The effects of chronic hypoxia on isolated neonatal rat cardiac myocytes were investigated in a model system of myocardial hypoxia. Spontaneously beating myocardiocytes were cultured for up to one week inside an environmental chamber at an oxygen tension of between 4 and 8 mmHg. In order to simulate a chronic reduced flow condition fresh hypoxic culture medium was replenished frequently to eliminate or minimize contributions of extracellular metabolite build-up, pH changes, or energy depletion. Under these conditions contractions became progressively impaired and irregular compared with aerobic cultures and beating frequency decreased to about 50% of control over 3 days. Reduced contractility was paralleled by a progressive decrease in the basal intracellular level of cAMP. Both of these effects could be reversed by introducing isoproterenol. Visualization of calcium fluxes using the fluorescent calcium chelator Indo-1 demonstrated that the slower contractions were associated with a pronounced decrease in the rate of calcium efflux during muscle relaxation. Changes in the expression of cAMP dependent genes was apparent in the hypoxic cells and the chronic administration of cAMP elevating drugs was toxic specifically to cells under hypoxia. We propose that cAMP may regulate some short and long-term adaptations of cardiac myocytes to chronic hypoxia.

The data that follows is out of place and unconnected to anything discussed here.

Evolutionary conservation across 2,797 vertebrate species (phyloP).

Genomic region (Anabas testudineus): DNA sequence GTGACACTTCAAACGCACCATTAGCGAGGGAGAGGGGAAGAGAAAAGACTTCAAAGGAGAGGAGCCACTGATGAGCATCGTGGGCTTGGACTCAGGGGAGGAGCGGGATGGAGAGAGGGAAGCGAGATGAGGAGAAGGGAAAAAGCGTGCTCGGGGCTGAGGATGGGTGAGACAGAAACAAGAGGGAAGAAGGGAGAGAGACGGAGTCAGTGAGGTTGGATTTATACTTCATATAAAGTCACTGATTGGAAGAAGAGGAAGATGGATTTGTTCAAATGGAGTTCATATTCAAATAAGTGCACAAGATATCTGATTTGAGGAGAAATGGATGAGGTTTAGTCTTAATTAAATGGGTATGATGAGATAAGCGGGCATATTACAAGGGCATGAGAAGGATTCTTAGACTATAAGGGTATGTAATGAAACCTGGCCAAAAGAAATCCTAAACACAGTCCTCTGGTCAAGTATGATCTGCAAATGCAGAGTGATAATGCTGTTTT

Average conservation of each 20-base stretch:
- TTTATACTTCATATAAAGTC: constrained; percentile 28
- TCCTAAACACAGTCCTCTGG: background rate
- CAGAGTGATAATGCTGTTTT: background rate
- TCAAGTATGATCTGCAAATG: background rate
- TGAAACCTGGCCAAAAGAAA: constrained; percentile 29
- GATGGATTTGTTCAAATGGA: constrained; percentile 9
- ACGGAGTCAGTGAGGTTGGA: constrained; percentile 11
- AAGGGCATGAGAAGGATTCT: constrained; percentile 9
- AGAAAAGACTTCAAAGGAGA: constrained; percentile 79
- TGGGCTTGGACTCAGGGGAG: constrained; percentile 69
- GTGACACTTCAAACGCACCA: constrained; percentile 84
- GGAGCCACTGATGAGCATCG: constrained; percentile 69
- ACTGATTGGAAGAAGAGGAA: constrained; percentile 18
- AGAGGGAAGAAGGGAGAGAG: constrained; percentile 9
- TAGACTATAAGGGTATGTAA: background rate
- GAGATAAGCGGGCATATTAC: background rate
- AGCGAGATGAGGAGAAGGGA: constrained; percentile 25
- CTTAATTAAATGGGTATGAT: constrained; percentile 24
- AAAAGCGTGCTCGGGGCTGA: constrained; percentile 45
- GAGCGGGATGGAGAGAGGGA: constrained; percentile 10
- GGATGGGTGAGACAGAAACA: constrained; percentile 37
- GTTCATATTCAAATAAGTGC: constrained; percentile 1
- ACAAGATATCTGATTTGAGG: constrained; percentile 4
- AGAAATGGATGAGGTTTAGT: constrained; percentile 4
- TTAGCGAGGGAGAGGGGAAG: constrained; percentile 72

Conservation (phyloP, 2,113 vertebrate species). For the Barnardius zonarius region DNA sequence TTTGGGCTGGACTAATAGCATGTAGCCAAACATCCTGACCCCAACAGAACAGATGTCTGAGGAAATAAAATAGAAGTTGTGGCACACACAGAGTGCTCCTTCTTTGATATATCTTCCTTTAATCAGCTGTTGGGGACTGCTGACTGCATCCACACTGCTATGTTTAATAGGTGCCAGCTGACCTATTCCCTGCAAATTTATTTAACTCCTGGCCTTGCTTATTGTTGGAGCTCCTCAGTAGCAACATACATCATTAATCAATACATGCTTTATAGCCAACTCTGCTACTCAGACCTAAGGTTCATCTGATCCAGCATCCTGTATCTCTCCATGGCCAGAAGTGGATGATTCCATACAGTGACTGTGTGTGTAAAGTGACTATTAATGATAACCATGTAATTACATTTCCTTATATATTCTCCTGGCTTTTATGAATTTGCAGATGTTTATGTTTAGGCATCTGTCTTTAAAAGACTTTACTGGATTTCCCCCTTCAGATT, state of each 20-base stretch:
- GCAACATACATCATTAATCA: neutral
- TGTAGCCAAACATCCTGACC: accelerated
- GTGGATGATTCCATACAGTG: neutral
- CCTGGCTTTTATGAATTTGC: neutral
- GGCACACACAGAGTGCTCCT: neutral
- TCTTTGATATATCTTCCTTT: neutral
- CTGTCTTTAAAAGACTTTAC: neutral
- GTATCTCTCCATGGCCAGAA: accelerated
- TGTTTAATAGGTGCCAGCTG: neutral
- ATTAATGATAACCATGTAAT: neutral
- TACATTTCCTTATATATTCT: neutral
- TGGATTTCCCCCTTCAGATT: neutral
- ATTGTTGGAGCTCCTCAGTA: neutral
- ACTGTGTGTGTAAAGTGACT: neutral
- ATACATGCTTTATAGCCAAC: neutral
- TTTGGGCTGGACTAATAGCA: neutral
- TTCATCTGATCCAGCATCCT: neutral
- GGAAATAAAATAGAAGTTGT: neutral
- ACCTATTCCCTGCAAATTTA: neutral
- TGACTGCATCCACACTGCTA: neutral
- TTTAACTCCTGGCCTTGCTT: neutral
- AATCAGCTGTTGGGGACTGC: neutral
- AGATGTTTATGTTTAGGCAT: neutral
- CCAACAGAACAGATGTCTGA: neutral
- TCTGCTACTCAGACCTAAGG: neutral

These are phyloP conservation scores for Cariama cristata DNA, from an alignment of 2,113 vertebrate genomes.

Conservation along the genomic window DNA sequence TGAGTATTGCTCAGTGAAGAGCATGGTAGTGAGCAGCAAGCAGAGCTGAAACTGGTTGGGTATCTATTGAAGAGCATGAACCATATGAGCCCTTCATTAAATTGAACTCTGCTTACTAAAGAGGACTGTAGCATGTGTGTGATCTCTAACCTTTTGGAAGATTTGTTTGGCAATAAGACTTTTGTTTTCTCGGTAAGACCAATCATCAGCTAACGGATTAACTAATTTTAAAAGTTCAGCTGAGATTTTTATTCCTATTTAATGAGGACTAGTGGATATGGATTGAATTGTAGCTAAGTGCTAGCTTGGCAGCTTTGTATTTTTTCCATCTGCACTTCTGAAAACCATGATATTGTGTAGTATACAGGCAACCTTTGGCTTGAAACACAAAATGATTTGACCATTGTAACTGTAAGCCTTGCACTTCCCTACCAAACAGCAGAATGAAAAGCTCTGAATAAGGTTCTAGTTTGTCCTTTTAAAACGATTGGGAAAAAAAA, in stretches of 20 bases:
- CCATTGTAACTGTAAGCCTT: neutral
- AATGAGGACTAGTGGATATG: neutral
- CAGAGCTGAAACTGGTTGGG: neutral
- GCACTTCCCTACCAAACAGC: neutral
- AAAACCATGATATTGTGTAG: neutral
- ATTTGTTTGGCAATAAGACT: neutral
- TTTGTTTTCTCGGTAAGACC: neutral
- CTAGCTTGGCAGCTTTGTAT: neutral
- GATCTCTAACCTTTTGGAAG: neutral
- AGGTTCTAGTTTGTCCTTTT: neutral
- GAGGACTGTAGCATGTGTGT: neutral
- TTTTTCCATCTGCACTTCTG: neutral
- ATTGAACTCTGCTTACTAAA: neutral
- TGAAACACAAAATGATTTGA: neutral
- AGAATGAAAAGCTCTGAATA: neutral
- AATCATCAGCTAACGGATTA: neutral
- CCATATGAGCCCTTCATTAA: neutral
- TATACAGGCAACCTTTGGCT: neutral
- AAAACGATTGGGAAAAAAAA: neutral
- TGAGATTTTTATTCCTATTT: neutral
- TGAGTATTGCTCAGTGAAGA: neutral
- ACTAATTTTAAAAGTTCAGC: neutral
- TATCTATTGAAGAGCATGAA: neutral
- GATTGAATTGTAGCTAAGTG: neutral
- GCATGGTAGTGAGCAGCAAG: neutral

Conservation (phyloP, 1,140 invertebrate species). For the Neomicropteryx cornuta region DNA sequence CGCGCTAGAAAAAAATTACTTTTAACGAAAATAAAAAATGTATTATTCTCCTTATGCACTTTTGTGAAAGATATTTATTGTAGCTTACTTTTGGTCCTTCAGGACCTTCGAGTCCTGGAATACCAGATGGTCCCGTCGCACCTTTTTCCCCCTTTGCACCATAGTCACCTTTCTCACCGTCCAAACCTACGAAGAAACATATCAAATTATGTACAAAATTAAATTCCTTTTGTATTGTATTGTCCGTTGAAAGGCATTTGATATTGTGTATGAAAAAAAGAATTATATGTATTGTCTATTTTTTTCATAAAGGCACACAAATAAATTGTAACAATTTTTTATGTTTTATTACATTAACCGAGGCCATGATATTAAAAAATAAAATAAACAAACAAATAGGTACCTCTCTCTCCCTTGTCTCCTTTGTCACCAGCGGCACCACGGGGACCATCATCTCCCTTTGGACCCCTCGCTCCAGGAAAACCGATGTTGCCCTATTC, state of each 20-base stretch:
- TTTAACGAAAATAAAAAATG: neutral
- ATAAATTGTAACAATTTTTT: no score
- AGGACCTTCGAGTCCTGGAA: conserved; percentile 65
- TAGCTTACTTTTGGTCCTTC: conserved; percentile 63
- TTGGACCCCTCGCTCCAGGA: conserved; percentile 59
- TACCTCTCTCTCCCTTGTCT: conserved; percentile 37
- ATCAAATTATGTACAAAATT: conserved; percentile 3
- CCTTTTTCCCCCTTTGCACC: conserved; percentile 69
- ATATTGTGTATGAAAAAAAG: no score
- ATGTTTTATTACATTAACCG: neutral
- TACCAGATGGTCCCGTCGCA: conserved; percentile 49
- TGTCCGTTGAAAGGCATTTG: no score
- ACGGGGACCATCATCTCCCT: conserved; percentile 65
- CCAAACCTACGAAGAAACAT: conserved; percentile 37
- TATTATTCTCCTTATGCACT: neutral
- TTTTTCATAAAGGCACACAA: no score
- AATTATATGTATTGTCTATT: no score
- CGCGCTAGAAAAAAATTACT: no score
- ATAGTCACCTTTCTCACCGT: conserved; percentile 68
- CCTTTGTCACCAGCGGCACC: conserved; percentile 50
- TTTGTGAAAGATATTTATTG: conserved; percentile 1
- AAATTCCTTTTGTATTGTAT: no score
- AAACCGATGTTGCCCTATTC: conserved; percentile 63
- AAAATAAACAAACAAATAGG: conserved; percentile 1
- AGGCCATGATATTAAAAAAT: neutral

- Cardiac myocyte
ASJC Scopus subject areas
- Molecular Biology
- Cardiology and Cardiovascular Medicine